Railguns to defend against hypersonic missiles: What are they and why Japan is betting on this Next Gen weapon

Months after North Korea joined the major powers, such as Russia, China and the United States with the test of a new hypersonic missile late last year, Japan is getting ready with its own Next Gen weapon to defend against any misadventure from its neighbours

FP Staff January 15, 2022 07:39:15 IST
Railguns to defend against hypersonic missiles: What are they and why Japan is betting on this Next Gen weapon

An electromagnetic railgun setup in the US in 2017. Image courtesy: US Navy/John F. Williams

Months after North Korea joined the major powers, such as Russia, China, and the United States with the test of a new hypersonic missile late last year, Japan is getting ready with its own NextGen weapon to defend against any misadventure from its neighbours.

Last week, the Japanese newspaper Nikkei Asia reported that the Ministry of Defense is hoping to develop a fast and accurate railgun that will not only destroy missiles in flight but will be able to deter the launch of those missiles in the first place.

“The Japanese Defense Ministry will develop a means to intercept hostile missiles using magnetically powered projectiles, as the nation scurries to respond to the hypersonic weapons being developed by China, North Korea and Russia,” Nikkei Asia reported.

However, Japan is not the only country to have tried its hands at developing a gun that is nothing short of an item straight out of sci-fi books.

Here is everything you need to know about railguns and why Japan is betting on this technology:

What is a railgun and how it works

Unlike a regular weapon that uses an explosion to propel a shell out of the barrel, which is known as explosive propulsion, a railgun uses an electromagnetic field to eject a projectile at speeds greater than hypersonic missiles.

According to Popular Science, “A railgun works by generating a strong electromagnetic current that flows from one rail, through a U-shaped back end of the projectile, and into another parallel rail. This generates three magnetic fields—a parallel one around each of the rails, and a perpendicular one around the projectile. Squeezed forward by the magnetic fields, the projectile accelerates rapidly along the rails and is then launched forward, breaking the circuit. The end result is a large metal slug that can go very far, very fast.”

When the United States Navy started its railgun project, it aimed for the weapon to fire at Mach 7, or seven times the speed of sound, and to reach distances more than 180 kilometres away.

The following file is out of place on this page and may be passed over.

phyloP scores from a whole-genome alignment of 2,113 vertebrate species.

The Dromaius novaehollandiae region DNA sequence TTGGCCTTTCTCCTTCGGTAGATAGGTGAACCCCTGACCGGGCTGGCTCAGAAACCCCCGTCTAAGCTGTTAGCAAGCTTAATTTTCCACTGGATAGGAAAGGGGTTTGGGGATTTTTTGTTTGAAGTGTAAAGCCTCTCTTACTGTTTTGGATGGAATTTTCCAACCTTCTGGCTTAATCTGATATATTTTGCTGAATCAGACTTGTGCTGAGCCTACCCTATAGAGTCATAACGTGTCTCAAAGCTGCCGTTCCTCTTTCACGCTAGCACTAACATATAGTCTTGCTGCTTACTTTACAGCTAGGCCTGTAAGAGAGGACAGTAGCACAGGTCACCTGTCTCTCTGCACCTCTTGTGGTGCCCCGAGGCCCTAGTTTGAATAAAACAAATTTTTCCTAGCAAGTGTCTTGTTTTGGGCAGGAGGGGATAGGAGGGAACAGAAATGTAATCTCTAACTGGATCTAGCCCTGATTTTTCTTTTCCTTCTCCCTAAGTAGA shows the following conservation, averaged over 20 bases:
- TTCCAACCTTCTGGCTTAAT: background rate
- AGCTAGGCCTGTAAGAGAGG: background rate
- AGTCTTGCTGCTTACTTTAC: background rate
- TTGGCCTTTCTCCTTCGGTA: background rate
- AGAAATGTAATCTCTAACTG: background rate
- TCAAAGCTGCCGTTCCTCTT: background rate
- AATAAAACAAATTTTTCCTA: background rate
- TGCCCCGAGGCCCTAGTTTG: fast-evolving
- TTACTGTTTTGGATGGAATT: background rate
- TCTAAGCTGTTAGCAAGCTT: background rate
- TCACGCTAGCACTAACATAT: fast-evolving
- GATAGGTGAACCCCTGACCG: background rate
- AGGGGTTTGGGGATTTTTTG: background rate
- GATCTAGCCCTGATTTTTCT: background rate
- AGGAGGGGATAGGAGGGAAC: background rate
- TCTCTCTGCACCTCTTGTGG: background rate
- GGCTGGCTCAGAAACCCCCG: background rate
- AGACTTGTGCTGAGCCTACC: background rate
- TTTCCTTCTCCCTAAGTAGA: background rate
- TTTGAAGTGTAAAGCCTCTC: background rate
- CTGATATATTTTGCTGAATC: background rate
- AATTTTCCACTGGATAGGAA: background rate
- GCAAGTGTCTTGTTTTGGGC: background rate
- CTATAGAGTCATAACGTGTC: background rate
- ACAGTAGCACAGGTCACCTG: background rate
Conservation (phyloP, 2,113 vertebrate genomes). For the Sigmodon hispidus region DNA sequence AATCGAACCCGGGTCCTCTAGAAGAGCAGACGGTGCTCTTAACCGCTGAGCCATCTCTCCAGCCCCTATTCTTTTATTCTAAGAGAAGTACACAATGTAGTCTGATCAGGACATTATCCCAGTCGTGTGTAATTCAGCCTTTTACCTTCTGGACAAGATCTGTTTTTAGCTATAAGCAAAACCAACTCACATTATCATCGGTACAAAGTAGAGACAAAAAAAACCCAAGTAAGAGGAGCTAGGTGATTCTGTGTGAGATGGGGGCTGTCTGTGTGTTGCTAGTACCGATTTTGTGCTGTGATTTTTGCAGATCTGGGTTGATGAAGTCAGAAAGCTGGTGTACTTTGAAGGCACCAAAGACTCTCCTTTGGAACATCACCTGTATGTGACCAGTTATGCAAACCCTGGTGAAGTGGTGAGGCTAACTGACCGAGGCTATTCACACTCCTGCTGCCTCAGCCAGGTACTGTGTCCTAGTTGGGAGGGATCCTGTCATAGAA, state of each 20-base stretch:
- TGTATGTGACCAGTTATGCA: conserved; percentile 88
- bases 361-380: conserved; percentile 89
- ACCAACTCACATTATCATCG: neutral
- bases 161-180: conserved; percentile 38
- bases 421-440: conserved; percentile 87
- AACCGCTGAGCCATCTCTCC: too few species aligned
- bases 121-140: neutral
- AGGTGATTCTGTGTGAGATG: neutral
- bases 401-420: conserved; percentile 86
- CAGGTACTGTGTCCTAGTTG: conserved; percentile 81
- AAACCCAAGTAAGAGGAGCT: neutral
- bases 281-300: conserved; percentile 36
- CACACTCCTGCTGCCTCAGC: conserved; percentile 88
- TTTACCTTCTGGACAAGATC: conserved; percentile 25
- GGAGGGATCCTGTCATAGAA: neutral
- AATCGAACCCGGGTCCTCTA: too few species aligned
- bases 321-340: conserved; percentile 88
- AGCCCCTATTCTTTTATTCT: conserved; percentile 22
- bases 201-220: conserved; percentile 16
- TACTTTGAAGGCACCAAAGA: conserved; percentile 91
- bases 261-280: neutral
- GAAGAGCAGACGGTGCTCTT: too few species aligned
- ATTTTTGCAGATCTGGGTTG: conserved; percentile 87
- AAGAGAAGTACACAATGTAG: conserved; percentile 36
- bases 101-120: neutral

To generate the electromagnetic current required to propel a projectile at Mach 7 speeds, railguns will need to be plugged into existing power grids or have dedicated generators, which may be a constraint in operating them from a ship.

Who else has developed a railgun

After spending nearly two decades and half a billion dollars, the US stalled the project to develop railguns last year. The US Navy had announced that it had decided to pause the project in light of “fiscal constraints, combat system integration challenges and the prospective technology maturation of other weapon concepts”.

However, the country had managed a successful test of railgun for the public in 2017 at Naval Surface Warfare Center Dahlgren Division, but the development could not continue as expected due to technological and financial constraints.

Japan itself has been planning to develop the railgun since as early as 2015, according to Navy Recognition. The next year, in 2016, it even demonstrated a prototype that launched a projectile at a speed of 4,470 mph.

According to Nikkei, Japan has included $56 million in the 2022 defense budget to develop railguns by the end of the decade.

So far, only China seems to have developed and deployed a working railgun atop a naval ship, according to Popular Science. A set of photos that surfaced online in 2018 showed a Chinese warship with a full-scale railgun mounted on top.

“The entire railgun measures roughly 65 feet from turret rear to barrel muzzle, with the barrel itself about 33 feet long, and 12-20 feet in diameter. Such a wide barrel provides room for the parallel magnetic rails that propel metal projectiles to speeds of over Mach 7,” Popular Science reported.

With inputs from agencies

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